In Search Of A Hidden Truth
by Ernest Lilley
Gumshoe Review Editorial
Date: June 2006 / Show Official Info /
Gumshoe Review was born out of my grandfather's back pocket.
You could always find a dog-eared detective novel sticking out of his back pocket (they were smaller then) or in his vest or the leather doctor's bag he took on rounds with him. I think I'd better take some "heart medicine" he'd say to some suddenly nervous person when he had to sit and do nothing for some reason, and out would come a copy of Chandler, Christie, Gardner...or his favorite, Rex Stout.
Naturally I was drawn in by the lurid covers, but I loved the stories once inside. Men (and women) of honor, dangerous damsels, vile villains, and always a trail of blood, money, and power being used to thwart the common good. Unless, the hero, a loner with no hope of personal success or power, could get to the heart of the case. No matter what it costs them. In those stories, justice was always served, though often cold and hard with the only reward being the knowledge that someone had done the right thing. A priceless feeling, but one that you usually pay dearly to achieve.
Raymond Chandler's famous essay in The Atlantic Monthly (November 1945), "The Simple Art of Murder", defined the gumshoe genre in contrast to the high toned tales pioneered by writers in the UK. Tales whose characters often stood, though not always, above the fray, and often in a position of privilege. His character was someone both in the game and still apart from it, as he makes clear in the line, "...down these mean streets a man must go who is not himself mean, who is neither tarnished nor afraid...the detective in this kind of story must be such a man. He is the hero, he is everything. He must be a complete man and a common man and yet an unusual man...he is a lonely man and his pride is that you will treat him as a proud man or be very sorry you ever saw him. He talks as the man of his age talks -- that is, with a rude wit, a lively sense of the grotesque, a disgust for sham, and a contempt for pettiness."
Since Chandler's day writers have upped the ante by mixing the attributes of good guys and bad guys, dilettantes and hard working Janes and Joes from every place on Earth, and occasionally, places even beyond that. But the core elements of a common but uncommon man with honor, courage, a desire to see justice served and the chance of redemption offered endure in stories that he would have been at home with. These are the qualities that we'll be looking for in our investigations, and I'm confident that we'll keep finding new gumshoes out there, walking those mean streets, untarnished and unafraid. Well, pretty confident. I'd be happy with a bit tarnished and occasionally scared to death, but that's what makes it interesting...isn't it?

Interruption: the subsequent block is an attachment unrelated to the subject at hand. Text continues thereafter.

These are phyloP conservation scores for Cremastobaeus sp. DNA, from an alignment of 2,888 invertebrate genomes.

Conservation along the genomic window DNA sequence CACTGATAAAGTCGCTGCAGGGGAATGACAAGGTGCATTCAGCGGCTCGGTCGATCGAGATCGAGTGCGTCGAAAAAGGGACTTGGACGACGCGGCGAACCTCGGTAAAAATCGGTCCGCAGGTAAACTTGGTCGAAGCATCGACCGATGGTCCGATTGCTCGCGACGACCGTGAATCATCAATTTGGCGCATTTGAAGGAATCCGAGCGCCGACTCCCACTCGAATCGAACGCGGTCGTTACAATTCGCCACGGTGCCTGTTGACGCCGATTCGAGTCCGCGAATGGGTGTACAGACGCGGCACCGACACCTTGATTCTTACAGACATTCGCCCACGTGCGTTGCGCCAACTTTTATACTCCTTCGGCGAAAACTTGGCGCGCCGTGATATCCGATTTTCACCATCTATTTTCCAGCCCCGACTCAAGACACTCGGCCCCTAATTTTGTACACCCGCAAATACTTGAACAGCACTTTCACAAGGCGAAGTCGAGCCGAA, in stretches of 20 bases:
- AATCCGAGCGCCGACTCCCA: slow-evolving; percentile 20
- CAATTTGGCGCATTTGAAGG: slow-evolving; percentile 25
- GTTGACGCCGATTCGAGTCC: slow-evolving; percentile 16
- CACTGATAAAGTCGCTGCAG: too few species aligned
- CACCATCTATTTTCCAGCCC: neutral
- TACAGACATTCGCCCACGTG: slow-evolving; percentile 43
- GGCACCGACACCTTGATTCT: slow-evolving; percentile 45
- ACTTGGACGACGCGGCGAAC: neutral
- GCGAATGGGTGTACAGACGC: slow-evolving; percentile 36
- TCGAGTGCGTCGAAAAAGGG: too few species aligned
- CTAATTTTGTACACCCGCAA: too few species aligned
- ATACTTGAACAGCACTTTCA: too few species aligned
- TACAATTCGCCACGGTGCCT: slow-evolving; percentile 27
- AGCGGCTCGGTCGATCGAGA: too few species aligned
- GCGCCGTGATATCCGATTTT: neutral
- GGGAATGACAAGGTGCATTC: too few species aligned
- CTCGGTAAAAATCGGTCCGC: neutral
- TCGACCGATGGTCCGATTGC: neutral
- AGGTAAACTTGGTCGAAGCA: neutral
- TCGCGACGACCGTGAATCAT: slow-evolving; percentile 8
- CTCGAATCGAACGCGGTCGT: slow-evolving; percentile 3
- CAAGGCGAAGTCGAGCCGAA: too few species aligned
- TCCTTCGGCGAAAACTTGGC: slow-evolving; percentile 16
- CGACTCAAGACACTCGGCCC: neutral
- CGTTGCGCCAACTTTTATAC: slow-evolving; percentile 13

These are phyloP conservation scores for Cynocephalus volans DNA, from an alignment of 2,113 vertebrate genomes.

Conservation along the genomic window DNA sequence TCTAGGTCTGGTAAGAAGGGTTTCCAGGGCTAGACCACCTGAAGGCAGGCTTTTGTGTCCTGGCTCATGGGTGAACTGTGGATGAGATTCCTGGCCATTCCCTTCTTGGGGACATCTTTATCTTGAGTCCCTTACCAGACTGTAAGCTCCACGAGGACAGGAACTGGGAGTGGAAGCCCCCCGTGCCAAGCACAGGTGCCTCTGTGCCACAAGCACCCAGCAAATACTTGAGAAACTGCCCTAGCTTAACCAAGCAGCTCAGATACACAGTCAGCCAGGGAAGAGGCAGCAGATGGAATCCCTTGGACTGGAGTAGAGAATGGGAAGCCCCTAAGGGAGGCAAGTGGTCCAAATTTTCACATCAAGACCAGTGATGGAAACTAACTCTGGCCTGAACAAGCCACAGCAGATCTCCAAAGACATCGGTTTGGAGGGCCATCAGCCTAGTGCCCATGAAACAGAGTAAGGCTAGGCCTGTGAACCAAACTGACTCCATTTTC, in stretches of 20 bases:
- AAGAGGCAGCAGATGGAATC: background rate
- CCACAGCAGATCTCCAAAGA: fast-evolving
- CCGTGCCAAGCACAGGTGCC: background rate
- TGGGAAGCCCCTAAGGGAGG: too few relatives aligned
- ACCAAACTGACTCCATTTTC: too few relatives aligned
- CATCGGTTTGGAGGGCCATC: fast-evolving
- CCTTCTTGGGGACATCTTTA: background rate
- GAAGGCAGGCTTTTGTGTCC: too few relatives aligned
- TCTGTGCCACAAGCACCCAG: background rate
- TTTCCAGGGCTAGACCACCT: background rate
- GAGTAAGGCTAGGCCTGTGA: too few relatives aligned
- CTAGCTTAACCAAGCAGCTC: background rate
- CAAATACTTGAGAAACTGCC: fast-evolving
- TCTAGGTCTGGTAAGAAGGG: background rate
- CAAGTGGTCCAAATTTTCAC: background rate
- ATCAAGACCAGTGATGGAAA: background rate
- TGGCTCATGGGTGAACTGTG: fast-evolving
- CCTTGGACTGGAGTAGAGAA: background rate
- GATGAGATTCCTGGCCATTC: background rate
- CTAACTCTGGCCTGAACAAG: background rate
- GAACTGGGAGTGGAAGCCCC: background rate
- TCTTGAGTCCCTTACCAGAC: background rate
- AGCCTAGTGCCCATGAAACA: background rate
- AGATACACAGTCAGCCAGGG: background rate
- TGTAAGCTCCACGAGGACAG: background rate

Though my personal affection leans towards the Noir PI type, and I'm hoping to see plenty of action from that quarter, the edges of the genre blur like the SF streets on a fog swept night, like the world seen through the bottom of an empty glass of hooch, like the smudged lip print on a collar that should have stayed clean...but I digress. I was saying that we'll be looking at a wider range of mysteries than just hard boiled types, because in every sleuth there is, or should be, a certain amount of the gumshoe archetype, contemporary shaman heading for the underworld to bring back the truth and free the tribe from the results of its human follies. If they have to do it while ensconced in a comfortable chair sipping sherry rather than bourbon, ok...but my notion of an easy chair is the front seat of an unremarkable sedan, staked out on a lonely street with black coffee from a diner, maybe laced with a bit of hooch, and a torch song on the radio.
Allow me to end with Chandler's conclusion to his essay, which sums it all up the way only the seminal PI poet could:
"The story is this man's adventure in search of a hidden truth, and it would be no adventure if it did not happen to a man fit for adventure. He has a range of awareness that startles you, but it belongs to him by right, because it belongs to the world he lives in. If there were enough like him, the world would be a very safe place to live in, without becoming too dull to be worth living in."
-from "The Simple Art of Murder" (November 1945, The Atlantic Monthly)
I’ll drink to that.
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